Hot water (fresh boiled)

1 14-oz can of diced tomatoes
1 can of white beans rinsed (size of can up to you!)

1/4 cup vegetable oil
1 or 2 spicy sausages diced (I prefer Chorizo – a spicy Portuguese/Spanish sausage but any will work)
OR for vegetarian version some hot red pepper flakes to taste)

Part 3: Bringing it all together
In a large soup pot (minimum 6-quart/6-litres) heat the vegetable oil until hot (medium-high heat)
Add the onions and slowly saute the the onions for 10-15 minutes. You do not want the onions to brown! This is a slow frying of the onion to release the sweetness of the onion. Reduce the heat as required to keep from burning/browning.
Once the onions are soft and translucent, add the caraway and paprika and mix the spices into the oil (about 30-seconds)
Paprika burns easily so you don’t want a high heat – medium should be good.
If you are adding sausage add it now. If it is fresh sausage then cook until completely cooked. If you are using dried/smoked sausage the cook until heated through. If you are not adding sausage add a pinch of hot red-pepper flakes to the other spices.

Add the minced garlic and when the smell of garlic hits your nose then add all the hard vegetables (potato/carrot/parsnip and celery if you are adding some)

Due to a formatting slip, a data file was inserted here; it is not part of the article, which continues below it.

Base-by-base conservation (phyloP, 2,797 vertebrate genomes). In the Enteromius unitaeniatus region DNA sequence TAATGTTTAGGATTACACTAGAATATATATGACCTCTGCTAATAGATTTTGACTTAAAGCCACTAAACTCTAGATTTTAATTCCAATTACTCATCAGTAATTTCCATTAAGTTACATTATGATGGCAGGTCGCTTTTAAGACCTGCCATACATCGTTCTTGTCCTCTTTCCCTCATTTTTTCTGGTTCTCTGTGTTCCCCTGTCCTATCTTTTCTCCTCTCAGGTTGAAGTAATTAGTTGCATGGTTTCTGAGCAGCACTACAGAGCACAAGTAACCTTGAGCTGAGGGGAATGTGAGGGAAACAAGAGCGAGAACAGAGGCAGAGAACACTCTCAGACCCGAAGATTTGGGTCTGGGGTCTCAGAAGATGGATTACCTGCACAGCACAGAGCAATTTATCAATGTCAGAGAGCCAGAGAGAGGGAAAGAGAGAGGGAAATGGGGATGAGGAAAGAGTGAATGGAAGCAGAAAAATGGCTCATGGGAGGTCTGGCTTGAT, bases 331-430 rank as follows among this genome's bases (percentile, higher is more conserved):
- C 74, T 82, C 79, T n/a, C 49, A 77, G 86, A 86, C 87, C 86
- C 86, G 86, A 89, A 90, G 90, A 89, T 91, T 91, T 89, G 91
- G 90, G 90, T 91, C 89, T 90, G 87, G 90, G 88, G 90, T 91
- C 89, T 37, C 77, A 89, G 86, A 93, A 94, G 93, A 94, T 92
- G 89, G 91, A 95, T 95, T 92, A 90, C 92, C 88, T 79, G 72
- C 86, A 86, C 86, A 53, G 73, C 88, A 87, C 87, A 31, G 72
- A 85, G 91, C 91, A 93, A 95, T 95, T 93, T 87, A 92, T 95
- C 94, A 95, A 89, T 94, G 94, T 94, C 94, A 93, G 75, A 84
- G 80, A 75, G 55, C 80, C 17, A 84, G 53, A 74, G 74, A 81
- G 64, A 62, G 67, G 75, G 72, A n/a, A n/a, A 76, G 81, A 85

Saute the spice and vegetables for a couple of minutes. If the vegetables are sticking add 1/2 cup of hot water.

Once the vegetables are well coated with the oil and spice base (and the sausages for you meat lovers!) then add your chicken/vegetable stock to the pot. Add the bay leaves. Bring this to a boil. If you are using a salt-free stock you will want add some salt at this stage – no more than a teaspoon. Remember the sausages will be salty too!

Now add the cabbage to the pot. Don’t worry if it seems full and the stock doesn’t seem to be enough – as the cabbage cooks and softens it will release liquid into the soup.